6. Separate your onions from your potatoes

These guys just don’t get on when stored together, as the presence of the onions accelerates the potatoes’ sprouting. Give the potatoes a separate cool and dark space to live in. 

7. Keep the inside of your fridge as dry as possible

Fruit and vegetables don’t enjoy damp storage conditions, so to stop them from going off more quickly try to keep the inside of the fridge dry. 

>> Put lids on leftovers and liquids. 

>> Clear up spillages. 

>> Check that your fridge moisture drain is clear. If it’s clogged, take a look at last week’s home maintenance blog to find out how to unblock this. 

8. Store veggies in kitchen paper 

To keep lettuce, carrots, courgettes and other vegetables fresher for longer, wrap them in kitchen paper then in plastic bags before putting them into the salad compartment of the fridge. The paper helps prevent mould and stops condensation from softening the veg. 

9. Put sad-looking veg into a curry

Potent curry sauces are the ideal disguise for veg that’s past its best. Soggy salad, bendy carrots, soft onions, wrinkled peppers and more can be transformed by a half-hour’s simmer in a curry. 

10. Add a tin of beans or handful of dried pulses to savoury recipes

Stretch a Bolognese sauce, cottage pie, shepherd’s pie or chunky meat stew further by ‘padding out’ the ingredients with beans or pulses. Dried pulses may need extra liquid and cooking time, so adjust the recipe accordingly.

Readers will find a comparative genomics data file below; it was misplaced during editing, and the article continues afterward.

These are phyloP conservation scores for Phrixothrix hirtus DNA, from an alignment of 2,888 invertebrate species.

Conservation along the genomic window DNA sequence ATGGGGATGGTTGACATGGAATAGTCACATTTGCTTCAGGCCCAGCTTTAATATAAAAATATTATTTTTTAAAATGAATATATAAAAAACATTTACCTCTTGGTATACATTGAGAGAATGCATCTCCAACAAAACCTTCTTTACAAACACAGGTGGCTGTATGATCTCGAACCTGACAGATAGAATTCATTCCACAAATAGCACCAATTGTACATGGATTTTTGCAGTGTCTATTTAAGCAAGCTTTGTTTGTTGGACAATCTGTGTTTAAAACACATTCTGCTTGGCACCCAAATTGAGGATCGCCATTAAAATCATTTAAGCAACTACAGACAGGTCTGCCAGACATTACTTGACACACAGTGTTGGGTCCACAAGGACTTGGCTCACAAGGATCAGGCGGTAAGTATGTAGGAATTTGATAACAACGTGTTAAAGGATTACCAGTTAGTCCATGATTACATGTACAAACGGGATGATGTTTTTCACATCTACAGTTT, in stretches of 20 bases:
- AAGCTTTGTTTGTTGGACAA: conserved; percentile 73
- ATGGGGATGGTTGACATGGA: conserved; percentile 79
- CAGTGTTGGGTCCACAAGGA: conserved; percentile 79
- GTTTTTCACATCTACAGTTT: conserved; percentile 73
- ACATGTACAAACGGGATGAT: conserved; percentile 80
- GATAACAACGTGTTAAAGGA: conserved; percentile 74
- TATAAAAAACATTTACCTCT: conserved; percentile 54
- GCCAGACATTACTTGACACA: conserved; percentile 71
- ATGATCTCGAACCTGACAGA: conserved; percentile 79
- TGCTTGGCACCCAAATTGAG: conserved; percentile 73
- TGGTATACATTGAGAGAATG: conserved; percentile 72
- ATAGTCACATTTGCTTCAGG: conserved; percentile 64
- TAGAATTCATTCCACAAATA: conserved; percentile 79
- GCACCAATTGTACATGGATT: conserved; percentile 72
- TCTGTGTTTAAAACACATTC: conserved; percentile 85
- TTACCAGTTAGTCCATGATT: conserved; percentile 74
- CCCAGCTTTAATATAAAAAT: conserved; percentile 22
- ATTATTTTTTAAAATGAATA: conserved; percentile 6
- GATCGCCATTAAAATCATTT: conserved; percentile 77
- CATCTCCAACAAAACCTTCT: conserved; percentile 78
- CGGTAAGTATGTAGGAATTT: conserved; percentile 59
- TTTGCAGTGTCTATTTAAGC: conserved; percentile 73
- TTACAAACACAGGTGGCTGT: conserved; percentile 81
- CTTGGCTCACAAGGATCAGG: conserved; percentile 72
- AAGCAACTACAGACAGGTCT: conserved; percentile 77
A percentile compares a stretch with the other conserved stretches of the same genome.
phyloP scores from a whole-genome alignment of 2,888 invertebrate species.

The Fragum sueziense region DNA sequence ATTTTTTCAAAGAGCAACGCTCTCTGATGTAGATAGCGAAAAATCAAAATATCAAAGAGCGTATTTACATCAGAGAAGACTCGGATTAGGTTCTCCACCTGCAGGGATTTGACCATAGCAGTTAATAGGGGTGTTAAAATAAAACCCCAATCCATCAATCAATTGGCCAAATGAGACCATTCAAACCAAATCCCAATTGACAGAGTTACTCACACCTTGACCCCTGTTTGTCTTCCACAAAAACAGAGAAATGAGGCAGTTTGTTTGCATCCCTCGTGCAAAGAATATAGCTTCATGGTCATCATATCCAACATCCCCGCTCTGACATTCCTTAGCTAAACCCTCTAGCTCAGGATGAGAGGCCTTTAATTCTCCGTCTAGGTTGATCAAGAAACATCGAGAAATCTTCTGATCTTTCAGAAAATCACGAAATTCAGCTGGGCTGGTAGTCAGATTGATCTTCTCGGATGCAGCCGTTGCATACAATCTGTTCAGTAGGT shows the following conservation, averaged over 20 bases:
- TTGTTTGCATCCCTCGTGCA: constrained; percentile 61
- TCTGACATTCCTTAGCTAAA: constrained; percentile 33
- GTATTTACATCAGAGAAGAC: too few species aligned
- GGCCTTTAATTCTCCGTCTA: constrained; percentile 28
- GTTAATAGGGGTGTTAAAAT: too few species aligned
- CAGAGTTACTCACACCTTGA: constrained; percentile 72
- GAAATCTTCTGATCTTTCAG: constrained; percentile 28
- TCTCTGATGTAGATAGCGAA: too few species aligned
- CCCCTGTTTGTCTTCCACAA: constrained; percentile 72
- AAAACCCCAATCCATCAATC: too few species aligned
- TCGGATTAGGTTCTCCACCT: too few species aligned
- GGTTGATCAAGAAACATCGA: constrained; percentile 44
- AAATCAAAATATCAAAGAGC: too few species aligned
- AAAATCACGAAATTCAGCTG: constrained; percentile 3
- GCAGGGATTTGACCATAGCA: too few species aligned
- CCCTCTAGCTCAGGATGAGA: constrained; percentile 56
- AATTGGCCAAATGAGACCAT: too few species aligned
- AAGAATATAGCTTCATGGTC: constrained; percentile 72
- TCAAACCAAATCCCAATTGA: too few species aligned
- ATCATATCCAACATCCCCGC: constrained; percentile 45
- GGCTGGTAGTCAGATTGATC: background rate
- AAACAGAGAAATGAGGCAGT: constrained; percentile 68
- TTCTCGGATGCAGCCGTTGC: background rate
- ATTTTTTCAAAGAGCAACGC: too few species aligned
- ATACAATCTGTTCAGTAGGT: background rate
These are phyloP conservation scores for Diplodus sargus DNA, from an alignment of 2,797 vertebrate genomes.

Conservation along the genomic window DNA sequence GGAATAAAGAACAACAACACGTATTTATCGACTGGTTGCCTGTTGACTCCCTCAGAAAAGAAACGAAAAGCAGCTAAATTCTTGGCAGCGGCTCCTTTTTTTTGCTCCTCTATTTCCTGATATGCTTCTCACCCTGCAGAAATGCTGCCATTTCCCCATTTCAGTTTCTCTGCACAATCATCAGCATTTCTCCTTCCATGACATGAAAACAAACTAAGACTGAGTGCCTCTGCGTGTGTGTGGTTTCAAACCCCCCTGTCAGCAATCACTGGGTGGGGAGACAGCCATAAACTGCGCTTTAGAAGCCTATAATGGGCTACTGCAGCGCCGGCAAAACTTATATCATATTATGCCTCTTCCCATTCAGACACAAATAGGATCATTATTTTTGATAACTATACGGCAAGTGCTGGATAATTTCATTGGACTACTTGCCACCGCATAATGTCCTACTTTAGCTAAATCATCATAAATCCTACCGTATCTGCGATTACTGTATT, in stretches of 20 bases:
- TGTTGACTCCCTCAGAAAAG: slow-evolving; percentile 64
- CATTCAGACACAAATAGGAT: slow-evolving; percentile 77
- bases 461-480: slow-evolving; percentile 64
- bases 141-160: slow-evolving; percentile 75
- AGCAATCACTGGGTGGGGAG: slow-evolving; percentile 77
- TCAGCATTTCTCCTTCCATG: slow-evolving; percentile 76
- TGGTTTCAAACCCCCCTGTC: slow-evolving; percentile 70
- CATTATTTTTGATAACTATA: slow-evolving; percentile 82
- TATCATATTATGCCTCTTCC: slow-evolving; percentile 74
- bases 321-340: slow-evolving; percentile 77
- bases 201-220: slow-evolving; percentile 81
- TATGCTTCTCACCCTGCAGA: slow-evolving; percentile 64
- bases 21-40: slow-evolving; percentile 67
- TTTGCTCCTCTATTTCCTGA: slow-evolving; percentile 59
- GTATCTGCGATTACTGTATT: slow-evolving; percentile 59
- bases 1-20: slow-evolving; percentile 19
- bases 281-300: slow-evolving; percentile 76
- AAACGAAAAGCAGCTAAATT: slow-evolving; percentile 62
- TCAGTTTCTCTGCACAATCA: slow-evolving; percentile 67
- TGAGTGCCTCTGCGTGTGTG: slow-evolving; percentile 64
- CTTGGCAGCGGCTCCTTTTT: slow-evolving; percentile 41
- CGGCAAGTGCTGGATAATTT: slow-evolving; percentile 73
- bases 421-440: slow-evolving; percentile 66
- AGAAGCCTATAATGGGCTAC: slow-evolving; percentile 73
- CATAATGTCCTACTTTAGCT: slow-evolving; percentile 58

11. Save your crusts

Pop the ends of bread and leftover sandwich crusts into a plastic bag in the freezer until you have enough to make breadcrumbs. These can be used for fish cake coatings, in stuffings or to make a crunchy cheesy topping for cottage and shepherd’s pies.  

12. Use up leftover yoghurt

>> Combine with milk to make more yoghurt!

>> Mix with leftover fruit, a spoon of jam, smashed up biscuits or cocoa powder, then freeze for an hour for a sweet frozen yoghurt treat.

>> If a baking recipe calls for milk, you can make up some or all of this with leftover yoghurt. If the batter seems too dry, simply add a bit more until you get the right texture. 

13. Fill up on pancakes

Not just for Shrove Tuesday! Whether you prefer yours with lemon juice and sugar or liberally coated with chopped banana and Nutella, pancakes are a quick way to treat yourself while using up some excess milk. Along with the milk, you’ll need a couple of eggs, a bit of butter and plain flour.  

14. Freeze leftover sauce

Leftover sauce can be used to flavour future meals. Even the smallest amounts of pesto, pasta sauce, Chinese and curry sauce can be frozen in ice cube trays, ready to pop into the pot next time you’re making something similar. 

15. Make ‘crisps’ from what’s in stock

Craving a salty snack? Don’t go out just for that, instead make your own from what’s in the fridge. All of these can be roasted, salted and flavoured: potatoes (naturally!), clean potato peelingstinned chickpeaskalecarrots and beetroot

Lastly, don’t forget food safety

When you’re eating up what’s in stock, be conscious of food safety. No one wants food poisoning on top of everything else that’s going on at the moment! While foods with a ‘Best Before’ date are generally safe to eat after that date, but may no longer be at their tastiest; anything past its ‘Use By’ date or smelling ‘off’ needs to go. To be sure of food safety, use the Still Tasty website to double check whether something’s still OK to eat. 

How are you reducing your climate impact by making food go further? Share your thoughts with us on Facebook or Twitter.

>> Love your spuds – how to keep potatoes fresher for longer

>> Tastier leftovers from the freezer? Yes, with these tips!